SINGAPORE – Voters will be allotted recommended time bands to visit polling stations and reduce crowding in the upcoming election. They will also be given disposable gloves and be allowed to bring their own pens to cast their ballots.
Some 1,100 polling stations will also be set up – an extra 220 – with election officials spread out at least 1m apart, so everyone can keep a safe distance from each other.
These strict precautions are among efforts that will be put in place so Singapore can safely hold an election amid the coronavirus outbreak.
With public health experts expecting Covid-19 to be around for the long haul, and a constitutional deadline to hold the polls by April 14 next year, the next general election is almost certain to happen before the worldwide pandemic abates.
But some have warned of the danger of pushing ahead saying that elections create the ideal conditions for the contagious coronavirus to spread.
In unveiling the guidelines on Monday (June 8), the Elections Department (ELD) said its key considerations were to minimise the exposure of voters, candidates and election officials to people who are not well or who may have come into contact with Covid-19 cases, and ensure the safety of all involved, in particular protect older voters who are more vulnerable.
In the queue
To avoid having large numbers of people descending on polling stations at the same time, voters will be allotted recommended two-hour slots for them to cast their ballot, which will be indicated on their hard copy polling card and also e-Poll card on the SingPass mobile app.
Voters who are 65 years old and above will be given recommended time slots in the morning, so they can vote before others.
At least two-thirds of households here have such elderly voters, and the ELD is expecting at least 400 of them at each polling station.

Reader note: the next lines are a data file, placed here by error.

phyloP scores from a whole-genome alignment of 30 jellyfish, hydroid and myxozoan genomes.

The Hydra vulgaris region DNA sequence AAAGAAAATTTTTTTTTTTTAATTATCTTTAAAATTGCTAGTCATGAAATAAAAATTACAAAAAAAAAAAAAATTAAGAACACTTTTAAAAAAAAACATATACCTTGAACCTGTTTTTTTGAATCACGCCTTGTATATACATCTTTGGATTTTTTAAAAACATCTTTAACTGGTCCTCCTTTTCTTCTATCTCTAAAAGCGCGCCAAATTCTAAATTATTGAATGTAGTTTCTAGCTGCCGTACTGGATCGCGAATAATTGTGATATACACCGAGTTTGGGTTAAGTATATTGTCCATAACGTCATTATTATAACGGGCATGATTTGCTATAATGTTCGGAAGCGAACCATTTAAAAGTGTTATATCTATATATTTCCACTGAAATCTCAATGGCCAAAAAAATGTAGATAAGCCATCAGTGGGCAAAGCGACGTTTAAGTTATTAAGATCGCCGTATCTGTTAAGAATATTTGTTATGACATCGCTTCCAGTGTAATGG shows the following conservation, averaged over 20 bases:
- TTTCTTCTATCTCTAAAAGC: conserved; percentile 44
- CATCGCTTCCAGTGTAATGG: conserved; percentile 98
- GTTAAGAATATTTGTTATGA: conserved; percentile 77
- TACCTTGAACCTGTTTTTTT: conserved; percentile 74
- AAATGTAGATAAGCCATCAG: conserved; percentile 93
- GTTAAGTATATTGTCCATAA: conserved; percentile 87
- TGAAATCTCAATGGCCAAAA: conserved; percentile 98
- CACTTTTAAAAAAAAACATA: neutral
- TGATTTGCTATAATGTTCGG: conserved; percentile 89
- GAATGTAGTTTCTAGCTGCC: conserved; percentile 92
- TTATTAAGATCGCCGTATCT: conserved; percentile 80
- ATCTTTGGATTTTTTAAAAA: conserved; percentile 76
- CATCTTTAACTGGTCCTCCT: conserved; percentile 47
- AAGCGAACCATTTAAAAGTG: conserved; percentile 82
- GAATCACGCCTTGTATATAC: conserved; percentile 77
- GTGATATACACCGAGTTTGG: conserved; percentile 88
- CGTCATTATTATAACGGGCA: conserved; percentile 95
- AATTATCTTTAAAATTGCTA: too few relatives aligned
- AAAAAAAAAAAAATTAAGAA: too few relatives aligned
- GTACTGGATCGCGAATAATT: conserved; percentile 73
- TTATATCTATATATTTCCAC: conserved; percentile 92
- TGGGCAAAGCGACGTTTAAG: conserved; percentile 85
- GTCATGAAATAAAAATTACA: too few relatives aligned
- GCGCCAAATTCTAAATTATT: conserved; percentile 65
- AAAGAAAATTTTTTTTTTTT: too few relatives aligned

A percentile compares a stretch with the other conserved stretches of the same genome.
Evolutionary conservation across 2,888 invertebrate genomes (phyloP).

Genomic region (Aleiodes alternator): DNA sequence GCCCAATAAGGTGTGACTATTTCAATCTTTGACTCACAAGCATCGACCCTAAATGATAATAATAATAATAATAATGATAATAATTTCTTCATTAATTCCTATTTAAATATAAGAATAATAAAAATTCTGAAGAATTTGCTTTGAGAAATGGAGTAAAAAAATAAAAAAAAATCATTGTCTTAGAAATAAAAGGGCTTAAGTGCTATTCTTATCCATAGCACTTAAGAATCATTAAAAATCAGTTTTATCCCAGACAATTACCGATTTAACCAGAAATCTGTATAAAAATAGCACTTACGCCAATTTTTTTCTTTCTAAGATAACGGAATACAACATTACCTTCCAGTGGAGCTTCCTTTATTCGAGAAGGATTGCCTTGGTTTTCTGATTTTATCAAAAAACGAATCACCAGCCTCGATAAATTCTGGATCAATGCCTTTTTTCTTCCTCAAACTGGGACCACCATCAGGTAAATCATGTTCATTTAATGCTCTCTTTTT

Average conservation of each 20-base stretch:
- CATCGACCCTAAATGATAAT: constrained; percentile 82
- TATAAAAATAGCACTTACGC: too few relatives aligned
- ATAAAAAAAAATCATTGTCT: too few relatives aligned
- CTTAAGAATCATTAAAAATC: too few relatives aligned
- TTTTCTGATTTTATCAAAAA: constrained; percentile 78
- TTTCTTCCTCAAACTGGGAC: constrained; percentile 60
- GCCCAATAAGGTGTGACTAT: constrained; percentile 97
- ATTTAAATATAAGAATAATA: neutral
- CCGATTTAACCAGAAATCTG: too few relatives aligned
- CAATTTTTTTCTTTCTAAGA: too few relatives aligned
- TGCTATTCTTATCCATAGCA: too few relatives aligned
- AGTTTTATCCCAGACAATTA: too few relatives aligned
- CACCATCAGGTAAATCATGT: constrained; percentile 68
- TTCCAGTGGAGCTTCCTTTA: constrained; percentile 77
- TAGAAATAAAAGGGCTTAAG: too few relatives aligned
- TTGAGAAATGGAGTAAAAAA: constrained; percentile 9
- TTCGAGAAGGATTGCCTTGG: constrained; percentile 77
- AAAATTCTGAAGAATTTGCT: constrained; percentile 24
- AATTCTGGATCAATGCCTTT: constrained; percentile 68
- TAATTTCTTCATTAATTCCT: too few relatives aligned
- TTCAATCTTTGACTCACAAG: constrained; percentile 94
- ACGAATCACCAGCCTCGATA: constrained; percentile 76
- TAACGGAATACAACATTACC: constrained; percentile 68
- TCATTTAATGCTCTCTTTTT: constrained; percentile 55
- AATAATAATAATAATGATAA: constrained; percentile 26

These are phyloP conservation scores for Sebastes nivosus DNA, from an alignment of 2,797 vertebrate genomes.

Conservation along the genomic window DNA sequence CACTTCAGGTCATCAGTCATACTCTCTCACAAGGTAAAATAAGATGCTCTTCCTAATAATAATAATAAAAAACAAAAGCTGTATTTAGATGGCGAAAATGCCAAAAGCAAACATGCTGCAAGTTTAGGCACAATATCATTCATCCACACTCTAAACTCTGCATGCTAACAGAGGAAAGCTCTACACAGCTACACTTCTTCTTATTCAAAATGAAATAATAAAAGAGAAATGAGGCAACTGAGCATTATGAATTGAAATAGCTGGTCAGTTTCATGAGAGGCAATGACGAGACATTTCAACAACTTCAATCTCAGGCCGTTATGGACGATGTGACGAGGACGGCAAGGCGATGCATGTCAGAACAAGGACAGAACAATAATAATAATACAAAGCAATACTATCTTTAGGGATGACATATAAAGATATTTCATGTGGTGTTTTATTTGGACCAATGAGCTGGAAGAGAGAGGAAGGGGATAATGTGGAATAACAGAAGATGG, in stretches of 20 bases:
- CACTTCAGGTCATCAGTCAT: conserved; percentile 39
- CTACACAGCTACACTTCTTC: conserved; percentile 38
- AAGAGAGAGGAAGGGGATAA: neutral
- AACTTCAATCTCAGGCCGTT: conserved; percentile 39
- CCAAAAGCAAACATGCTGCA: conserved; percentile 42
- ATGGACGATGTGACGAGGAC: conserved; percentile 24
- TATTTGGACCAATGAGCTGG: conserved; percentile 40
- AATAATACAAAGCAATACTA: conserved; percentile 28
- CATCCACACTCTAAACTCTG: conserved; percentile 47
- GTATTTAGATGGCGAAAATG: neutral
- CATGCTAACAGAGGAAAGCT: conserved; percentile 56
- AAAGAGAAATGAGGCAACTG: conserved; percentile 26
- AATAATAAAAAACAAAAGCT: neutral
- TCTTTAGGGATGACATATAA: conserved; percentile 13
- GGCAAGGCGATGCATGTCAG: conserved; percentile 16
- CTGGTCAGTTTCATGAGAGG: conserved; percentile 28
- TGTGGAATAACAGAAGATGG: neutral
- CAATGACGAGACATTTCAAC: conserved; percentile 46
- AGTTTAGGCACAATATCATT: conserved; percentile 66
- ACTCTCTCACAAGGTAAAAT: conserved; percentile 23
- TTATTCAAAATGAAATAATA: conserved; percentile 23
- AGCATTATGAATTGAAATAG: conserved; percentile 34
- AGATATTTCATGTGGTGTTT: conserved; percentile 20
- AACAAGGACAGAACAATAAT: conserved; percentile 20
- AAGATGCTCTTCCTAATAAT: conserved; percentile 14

When asked if family members accompanying the elderly voters can also vote at the same time the ELD said this was allowed as the time slots are a recommendation.
However, those who go to the polling station at a non-recommended time slot may end up having a longer wait, it added, urging people to keep to their time slots as much as possible.
To avoid bunching at the start of each two-hour time slot, a website, http://VoteQ.gowhere.gov.sg, will also be launched for people to check the queue situation at their assigned polling station.
When waiting to enter the polling stations and to vote, voters will have to queue at least 1m apart. Election officials will also have to keep a safe distance of at least 1m apart.
For these safe distance measures to be effected, there will be 1,100 polling stations this year, instead of 880. This means that each station will serve an average of 2,400 voters down from 3,000. At the entrance of the polling station, voters will have their temperatures measured, to sieve out those with fever or respiratory symptoms.
The ELD said whether these voters will be allowed to vote will be decided on later, based on the prevailing Covid-19 situation during the election.
Once inside, voters will be asked to use e-Registration, which will entail scanning their identity cards for registration so they do not have to hand their cards to election officials.
Any candidates and polling agents who want to enter the polling station to observe proceedings will also have to have their temperature taken. If they have a fever or respiratory symptoms, they will not be allowed to enter.
Additionally, candidates and polling agents will have to check-in and check-out using the SafeEntry app, to facilitate contact tracing if necessary.
This will not be required of voters, however, since the e-Registration system will record the time they registered.
Inside polling station
As required by the law, all voters, candidates and election official will be required to don masks.
The only time they will be allowed to remove their mask is when election officials have to verify their identity by checking their face against the picture in their NRIC.